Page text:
I spend most of my time on this blog talking about my life as a performing singer-songwriter. Occasionally I talk about general topics that relate to virtual worlds and the like. However, this morning, I'm writing only to distract myself from the pain that is emanating from the entire left side of my head. Why, you ask, am I in pain? Well, yesterday, I had two teeth extracted.
A Brief History of My Mouth
I'm just one of those people who was genetically predisposed to having shitty teeth. I've always taken good care of my teeth. I brush twice daily. I floss often. I use mouthwash. And still, like both of my parents before me, my teeth have never been great, and as time goes by, they certainly haven't improved on their own. I think I had my first root canal when I was about 23, and that was after a good number of cavities that always required fillings when I was a child. It could be said that my current teeth woes are in part the result of all those fillings in my youth, but that speculation is pretty pointless at the moment.
Anyway, over the years, I've had at least another 4-5 root canals, crowns, and in addition to the typical wisdom teeth removal, one extraction of an unsavable tooth. That extraction was done very well by Dr. Richard Schell here in Redondo Beach, and he did a great job. More on him later. It was all the way back in 2003 when my dentist told me that I had several teeth that still had to go, but another ten years went by before the teeth themselves insisted on my dentist's plans.
It's truly amazing how fast these things can arise. On Saturday, I was feeling terrific, and had a very fun brunch with my family (including my lovely niece, who I hadn't seen in far too long). By Saturday evening, though, I was noticing that in the back left corner of my mouth, there was a foreboding throb going on. Not precisely pain, but definitely a discomfort. My general plan for all things medically related is to sleep on it, and hope my body can work some mystical magic that makes it go away on its own.
That didn't happen this time. Instead, I awoke on Sunday, and the back of my mouth was badly swollen. As in, abscessed. The back molar, which was basically a stub of a tooth that had been previously root canalled and then broken, along with the impacted wisdom tooth behind it that I'd never had taken out, was looking and feeling really badly. It was time to stop fucking around, and do something. We've all heard stories of people who let an infection go too long untreated, and ended up dead (or wishing they were).
Dr. Schell to the Rescue
Not only was it Sunday morning; it was Cinco de Mayo, which is pretty much a bullshit holiday and an excuse for people to drink, but is widely observed here in Southern California. At 8:30AM, I called Dr. Schell's office, and as expected, I got their voicemail. I also left a message on their emergency line (hey, it was feeling and looking like an emergency to me). What I didn't expect was that Dr. Schell called me back within about 15 minutes. He told me to get some fresh hydrogen peroxide and let it soak in my mouth around the affected area, and told me to come into the office the next day. Well, the H2O2 helped a lot. The swelling came down considerably, as did the discomfort. That, along with some ibuprofen, let me spend the rest of my Sunday feeling more human. Dr. Schell also advised that if surgery was going to be possible, I couldn't eat or drink anything the next morning. Noted.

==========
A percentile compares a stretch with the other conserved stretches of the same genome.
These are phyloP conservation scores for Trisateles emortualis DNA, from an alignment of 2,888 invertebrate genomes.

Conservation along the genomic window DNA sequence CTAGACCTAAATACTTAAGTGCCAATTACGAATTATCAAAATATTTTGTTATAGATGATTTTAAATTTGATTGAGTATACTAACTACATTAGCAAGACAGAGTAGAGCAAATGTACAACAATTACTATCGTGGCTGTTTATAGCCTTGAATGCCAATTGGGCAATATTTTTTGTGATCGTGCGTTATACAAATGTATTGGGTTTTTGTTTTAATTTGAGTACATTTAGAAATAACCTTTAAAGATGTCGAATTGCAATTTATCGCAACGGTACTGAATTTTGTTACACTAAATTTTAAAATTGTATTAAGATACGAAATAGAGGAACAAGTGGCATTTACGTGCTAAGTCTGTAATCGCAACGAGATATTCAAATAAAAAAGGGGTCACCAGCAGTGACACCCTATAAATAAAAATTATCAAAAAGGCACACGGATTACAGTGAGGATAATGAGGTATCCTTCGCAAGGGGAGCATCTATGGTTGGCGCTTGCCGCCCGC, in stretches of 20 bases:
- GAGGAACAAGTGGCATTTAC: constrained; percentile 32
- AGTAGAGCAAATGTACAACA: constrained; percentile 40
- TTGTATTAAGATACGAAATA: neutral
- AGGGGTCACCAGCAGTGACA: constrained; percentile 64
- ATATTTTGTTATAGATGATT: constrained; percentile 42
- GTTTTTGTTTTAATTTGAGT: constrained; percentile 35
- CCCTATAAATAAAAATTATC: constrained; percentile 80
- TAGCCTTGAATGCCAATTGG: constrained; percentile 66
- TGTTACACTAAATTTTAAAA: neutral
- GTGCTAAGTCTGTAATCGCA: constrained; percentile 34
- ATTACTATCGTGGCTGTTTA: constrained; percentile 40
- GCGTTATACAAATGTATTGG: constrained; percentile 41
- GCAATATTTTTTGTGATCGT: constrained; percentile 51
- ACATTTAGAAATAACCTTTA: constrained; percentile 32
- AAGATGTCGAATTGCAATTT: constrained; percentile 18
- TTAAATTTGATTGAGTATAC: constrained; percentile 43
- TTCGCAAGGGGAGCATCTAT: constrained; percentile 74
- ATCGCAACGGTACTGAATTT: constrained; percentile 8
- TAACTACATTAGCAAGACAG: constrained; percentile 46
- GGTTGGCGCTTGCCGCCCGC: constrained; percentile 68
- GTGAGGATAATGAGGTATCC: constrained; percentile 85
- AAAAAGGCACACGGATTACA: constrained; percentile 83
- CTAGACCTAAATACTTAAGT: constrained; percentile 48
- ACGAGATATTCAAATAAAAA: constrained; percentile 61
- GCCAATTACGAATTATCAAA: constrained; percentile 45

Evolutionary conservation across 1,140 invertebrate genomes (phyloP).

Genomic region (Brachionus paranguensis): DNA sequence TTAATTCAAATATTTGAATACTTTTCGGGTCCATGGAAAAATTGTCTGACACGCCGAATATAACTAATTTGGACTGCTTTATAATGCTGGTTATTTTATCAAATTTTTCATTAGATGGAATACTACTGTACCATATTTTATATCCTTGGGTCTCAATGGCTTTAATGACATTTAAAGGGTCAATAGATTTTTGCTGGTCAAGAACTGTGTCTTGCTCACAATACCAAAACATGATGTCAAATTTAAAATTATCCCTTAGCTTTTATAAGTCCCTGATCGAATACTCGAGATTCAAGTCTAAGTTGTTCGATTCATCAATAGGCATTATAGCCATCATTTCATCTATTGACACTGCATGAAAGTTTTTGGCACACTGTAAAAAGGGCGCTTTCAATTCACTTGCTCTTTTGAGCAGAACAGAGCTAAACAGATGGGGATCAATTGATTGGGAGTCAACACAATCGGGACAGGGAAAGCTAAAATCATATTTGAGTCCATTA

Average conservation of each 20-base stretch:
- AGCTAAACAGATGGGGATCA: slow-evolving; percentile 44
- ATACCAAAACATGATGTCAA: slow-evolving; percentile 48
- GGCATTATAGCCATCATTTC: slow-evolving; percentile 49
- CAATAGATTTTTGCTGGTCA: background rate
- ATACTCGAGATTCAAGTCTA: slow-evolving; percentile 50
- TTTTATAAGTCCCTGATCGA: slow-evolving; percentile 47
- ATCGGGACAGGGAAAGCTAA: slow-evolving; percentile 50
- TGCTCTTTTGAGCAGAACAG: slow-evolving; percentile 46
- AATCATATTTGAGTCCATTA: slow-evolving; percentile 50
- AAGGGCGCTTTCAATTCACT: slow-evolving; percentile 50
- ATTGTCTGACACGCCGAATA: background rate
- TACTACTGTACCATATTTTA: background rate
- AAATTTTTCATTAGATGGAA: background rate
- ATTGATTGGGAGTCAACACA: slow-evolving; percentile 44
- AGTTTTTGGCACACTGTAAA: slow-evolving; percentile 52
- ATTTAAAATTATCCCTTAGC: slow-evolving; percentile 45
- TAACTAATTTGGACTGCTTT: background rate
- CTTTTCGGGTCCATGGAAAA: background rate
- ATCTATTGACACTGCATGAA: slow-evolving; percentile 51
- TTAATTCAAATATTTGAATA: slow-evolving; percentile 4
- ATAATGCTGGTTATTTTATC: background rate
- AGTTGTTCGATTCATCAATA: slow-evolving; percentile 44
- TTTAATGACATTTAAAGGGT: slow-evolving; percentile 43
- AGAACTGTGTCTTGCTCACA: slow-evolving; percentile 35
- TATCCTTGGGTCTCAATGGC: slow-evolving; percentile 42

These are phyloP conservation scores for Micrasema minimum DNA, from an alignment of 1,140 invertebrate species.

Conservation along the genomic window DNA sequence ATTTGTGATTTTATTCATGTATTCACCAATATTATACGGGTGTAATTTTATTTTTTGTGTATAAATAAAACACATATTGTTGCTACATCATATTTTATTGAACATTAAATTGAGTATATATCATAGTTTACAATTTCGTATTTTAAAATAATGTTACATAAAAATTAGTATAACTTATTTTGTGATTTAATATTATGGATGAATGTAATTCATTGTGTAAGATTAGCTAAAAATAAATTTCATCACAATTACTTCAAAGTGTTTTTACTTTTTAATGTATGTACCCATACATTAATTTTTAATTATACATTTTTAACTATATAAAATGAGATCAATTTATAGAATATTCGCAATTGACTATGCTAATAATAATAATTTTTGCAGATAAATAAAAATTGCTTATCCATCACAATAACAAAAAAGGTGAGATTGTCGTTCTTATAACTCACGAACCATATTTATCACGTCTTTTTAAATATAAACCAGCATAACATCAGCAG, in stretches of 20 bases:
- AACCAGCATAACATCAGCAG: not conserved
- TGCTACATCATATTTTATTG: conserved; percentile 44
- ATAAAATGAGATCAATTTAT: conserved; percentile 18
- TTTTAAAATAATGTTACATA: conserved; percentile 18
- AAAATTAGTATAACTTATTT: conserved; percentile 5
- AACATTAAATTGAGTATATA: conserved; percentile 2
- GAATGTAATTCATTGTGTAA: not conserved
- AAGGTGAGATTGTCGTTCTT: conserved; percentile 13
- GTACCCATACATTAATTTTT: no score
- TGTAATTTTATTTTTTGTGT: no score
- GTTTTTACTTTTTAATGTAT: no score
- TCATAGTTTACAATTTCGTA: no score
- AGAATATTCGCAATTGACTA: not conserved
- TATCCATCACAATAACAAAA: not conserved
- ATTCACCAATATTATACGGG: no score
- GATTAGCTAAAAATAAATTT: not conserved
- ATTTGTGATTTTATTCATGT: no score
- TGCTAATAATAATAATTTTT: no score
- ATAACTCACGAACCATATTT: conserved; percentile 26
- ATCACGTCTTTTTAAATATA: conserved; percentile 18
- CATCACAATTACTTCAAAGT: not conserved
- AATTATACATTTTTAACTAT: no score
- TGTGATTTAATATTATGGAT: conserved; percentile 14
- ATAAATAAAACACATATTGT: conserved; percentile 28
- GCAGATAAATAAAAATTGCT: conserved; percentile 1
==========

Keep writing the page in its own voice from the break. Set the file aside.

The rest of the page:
On Monday morning, I called the office and got an appointment for 11AM. Conveniently, Dr. Schell is located in the medical center just around the corner from my home; I walked there in five minutes. Upon arriving (and assuring them that I indeed had not consumed any food or beverage that day), they pretty quickly took x-rays and evaluated the situation. Dr. Schell agreed that both teeth had to go (confirming what my dentist had told me a decade before). I called Kat and told her I'd need a ride back (they don't send people off on their own after surgery, which makes sense to me).
Two minutes later, I was on my back in the OR, and I do recall them putting the oxygen mask over my nose. Then, nothing. The next thing I knew, I was getting up from the table, and Kat was there to help me in my semi-conscious state to get to her car and back home. I have little recollection of that part; the effect of anesthesia on short-term memory is pretty weird. Apparently, I asked her the same questions 12 times, which she patiently answered. The rest of the day was pretty rough, but the Vicodin helped.
Getting My Smile Back
I won't be smiling much for a couple of days. If the pain didn't preclude my desire to smile, the swelling in my jaw would prevent it regardless. But I am feeling pretty optimistic about recovering quickly, and about the fact that this procedure, which has been overdue for a decade, is finally done.
By the way, as you may have noticed, I included no pictures in this particular blog post. You can thank Kat for that... she pretty much insisted that you don't need to see my swollen bloody gum sockets. Sorry for those of you who are disappointed. Oh, and my ibuprofen (which I've turned to today instead of being all whacked out on Vicodin) has now kicked in and I'm feeling a lot happier than when I started writing. So, yay for me.
A final note: this was my second experience with oral surgery by Dr. Schell, and both times I've been very impressed. Good staff, nice office, helpful bedside manner, and good follow-up. He's a nice guy who really does seem to care about his patients. If you need extractions, implants and so on here in the South Bay, he's a great choice.
Richard Schell, DDS
Oral & Maxillofacial Surgery
510 N. Prospect Ave
Redondo Beach, CA 90277